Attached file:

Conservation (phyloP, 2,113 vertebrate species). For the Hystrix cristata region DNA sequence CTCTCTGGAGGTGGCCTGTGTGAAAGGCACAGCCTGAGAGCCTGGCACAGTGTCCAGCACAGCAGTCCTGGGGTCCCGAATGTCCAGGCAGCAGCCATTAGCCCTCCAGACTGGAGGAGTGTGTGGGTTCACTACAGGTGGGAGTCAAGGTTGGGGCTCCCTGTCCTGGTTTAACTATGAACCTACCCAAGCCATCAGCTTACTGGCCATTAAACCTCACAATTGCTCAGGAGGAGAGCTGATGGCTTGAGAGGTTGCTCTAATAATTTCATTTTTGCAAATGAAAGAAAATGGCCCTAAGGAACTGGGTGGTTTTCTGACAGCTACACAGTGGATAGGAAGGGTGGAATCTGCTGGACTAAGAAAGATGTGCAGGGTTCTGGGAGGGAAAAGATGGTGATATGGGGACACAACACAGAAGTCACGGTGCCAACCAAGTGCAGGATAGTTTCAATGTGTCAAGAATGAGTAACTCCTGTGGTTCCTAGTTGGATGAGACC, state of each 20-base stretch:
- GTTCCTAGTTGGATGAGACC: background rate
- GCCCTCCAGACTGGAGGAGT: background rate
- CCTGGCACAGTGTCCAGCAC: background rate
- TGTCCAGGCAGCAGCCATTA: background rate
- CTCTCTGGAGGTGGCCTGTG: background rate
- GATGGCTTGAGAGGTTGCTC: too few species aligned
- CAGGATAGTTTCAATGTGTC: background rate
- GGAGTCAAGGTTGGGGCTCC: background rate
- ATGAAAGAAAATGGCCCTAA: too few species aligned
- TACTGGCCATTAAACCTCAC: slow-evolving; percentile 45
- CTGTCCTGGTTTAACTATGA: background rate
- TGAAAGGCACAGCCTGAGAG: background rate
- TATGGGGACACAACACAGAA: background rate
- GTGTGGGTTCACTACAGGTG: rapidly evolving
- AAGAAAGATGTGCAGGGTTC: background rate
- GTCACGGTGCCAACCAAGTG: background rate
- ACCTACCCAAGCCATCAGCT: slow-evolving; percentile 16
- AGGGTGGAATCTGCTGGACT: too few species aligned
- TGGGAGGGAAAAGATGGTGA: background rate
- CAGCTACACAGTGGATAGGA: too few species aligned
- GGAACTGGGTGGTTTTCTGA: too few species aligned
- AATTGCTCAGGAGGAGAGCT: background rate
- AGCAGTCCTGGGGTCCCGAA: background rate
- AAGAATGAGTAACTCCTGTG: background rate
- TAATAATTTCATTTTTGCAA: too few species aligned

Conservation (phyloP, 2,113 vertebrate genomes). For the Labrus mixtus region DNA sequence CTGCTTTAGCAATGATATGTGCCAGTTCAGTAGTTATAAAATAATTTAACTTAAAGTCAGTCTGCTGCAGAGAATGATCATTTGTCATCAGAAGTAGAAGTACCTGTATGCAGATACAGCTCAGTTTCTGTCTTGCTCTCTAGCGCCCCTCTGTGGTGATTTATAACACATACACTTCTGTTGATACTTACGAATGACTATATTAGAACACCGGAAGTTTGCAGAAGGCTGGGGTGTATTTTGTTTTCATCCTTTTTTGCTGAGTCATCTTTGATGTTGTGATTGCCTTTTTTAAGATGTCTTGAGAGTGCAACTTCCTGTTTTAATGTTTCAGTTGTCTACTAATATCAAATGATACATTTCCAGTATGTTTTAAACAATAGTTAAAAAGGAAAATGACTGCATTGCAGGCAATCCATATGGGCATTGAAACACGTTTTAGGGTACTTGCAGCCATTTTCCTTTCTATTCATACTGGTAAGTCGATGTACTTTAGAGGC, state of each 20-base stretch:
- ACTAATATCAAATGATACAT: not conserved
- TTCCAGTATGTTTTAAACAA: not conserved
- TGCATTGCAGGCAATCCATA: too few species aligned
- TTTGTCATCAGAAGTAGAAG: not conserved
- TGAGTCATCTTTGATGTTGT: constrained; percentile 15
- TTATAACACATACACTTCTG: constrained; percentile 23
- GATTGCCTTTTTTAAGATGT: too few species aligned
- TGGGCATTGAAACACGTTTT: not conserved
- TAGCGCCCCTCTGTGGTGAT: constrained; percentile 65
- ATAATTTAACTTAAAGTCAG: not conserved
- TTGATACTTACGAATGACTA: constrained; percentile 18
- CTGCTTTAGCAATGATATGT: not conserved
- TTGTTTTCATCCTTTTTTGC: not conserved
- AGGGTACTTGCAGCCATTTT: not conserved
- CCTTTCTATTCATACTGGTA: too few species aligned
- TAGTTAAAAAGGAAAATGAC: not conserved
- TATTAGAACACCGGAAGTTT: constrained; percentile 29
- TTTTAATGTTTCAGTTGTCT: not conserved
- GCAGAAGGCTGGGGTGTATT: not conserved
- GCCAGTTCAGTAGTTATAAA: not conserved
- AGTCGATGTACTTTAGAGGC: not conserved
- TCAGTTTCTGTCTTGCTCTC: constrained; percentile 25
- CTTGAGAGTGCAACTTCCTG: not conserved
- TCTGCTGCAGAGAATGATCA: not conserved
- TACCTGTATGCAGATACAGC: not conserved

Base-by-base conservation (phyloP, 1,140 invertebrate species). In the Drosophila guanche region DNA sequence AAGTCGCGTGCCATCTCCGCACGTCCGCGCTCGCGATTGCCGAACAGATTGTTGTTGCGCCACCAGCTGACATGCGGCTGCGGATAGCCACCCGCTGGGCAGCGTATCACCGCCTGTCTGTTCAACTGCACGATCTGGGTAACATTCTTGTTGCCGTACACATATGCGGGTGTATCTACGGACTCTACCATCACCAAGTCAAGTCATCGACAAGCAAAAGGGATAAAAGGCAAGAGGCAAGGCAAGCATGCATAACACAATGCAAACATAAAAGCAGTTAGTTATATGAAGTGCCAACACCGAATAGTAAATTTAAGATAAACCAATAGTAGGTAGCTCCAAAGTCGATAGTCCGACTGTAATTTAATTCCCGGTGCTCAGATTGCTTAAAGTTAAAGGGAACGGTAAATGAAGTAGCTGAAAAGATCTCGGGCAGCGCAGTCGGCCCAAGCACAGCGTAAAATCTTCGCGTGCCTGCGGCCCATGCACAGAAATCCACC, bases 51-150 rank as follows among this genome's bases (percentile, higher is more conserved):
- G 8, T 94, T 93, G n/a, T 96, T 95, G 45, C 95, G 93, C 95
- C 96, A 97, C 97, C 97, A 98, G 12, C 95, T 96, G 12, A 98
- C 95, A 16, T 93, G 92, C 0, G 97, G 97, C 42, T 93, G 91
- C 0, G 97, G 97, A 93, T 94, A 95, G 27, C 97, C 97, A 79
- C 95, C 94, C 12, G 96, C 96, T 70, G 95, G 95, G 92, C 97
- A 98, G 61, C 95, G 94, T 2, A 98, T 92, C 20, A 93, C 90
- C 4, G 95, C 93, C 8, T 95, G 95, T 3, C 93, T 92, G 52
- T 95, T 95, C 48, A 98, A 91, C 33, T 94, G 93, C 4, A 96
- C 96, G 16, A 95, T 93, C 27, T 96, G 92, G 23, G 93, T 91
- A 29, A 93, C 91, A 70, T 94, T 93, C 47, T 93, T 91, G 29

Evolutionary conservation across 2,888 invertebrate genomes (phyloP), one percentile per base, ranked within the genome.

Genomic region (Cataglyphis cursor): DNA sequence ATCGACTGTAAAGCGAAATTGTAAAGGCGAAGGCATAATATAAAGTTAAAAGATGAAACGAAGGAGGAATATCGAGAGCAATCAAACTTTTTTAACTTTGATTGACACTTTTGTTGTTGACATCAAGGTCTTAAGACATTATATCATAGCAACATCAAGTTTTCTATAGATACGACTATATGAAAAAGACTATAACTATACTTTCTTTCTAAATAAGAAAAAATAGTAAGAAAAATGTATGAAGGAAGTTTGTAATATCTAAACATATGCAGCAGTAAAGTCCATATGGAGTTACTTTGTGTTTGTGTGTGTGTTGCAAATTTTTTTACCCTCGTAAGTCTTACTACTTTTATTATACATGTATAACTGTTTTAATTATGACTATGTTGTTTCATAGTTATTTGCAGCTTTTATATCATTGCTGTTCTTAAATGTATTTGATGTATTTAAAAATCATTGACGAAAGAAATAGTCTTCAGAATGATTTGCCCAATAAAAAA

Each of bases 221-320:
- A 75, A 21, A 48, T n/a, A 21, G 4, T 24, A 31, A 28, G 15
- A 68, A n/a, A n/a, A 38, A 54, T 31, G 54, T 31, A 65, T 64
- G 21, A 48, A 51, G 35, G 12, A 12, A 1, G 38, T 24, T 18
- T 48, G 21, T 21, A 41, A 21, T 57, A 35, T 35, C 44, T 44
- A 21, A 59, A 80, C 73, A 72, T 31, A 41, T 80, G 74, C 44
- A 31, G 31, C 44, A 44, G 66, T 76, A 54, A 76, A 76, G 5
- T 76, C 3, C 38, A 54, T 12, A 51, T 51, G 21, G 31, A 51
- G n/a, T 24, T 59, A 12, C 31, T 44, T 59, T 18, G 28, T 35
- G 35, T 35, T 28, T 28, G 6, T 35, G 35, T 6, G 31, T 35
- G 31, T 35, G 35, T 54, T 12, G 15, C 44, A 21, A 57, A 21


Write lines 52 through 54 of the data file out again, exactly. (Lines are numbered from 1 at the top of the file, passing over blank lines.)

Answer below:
- TACCTGTATGCAGATACAGC: not conserved

Base-by-base conservation (phyloP, 1,140 invertebrate species). In the Drosophila guanche region DNA sequence AAGTCGCGTGCCATCTCCGCACGTCCGCGCTCGCGATTGCCGAACAGATTGTTGTTGCGCCACCAGCTGACATGCGGCTGCGGATAGCCACCCGCTGGGCAGCGTATCACCGCCTGTCTGTTCAACTGCACGATCTGGGTAACATTCTTGTTGCCGTACACATATGCGGGTGTATCTACGGACTCTACCATCACCAAGTCAAGTCATCGACAAGCAAAAGGGATAAAAGGCAAGAGGCAAGGCAAGCATGCATAACACAATGCAAACATAAAAGCAGTTAGTTATATGAAGTGCCAACACCGAATAGTAAATTTAAGATAAACCAATAGTAGGTAGCTCCAAAGTCGATAGTCCGACTGTAATTTAATTCCCGGTGCTCAGATTGCTTAAAGTTAAAGGGAACGGTAAATGAAGTAGCTGAAAAGATCTCGGGCAGCGCAGTCGGCCCAAGCACAGCGTAAAATCTTCGCGTGCCTGCGGCCCATGCACAGAAATCCACC, bases 51-150 rank as follows among this genome's bases (percentile, higher is more conserved):
- G 8, T 94, T 93, G n/a, T 96, T 95, G 45, C 95, G 93, C 95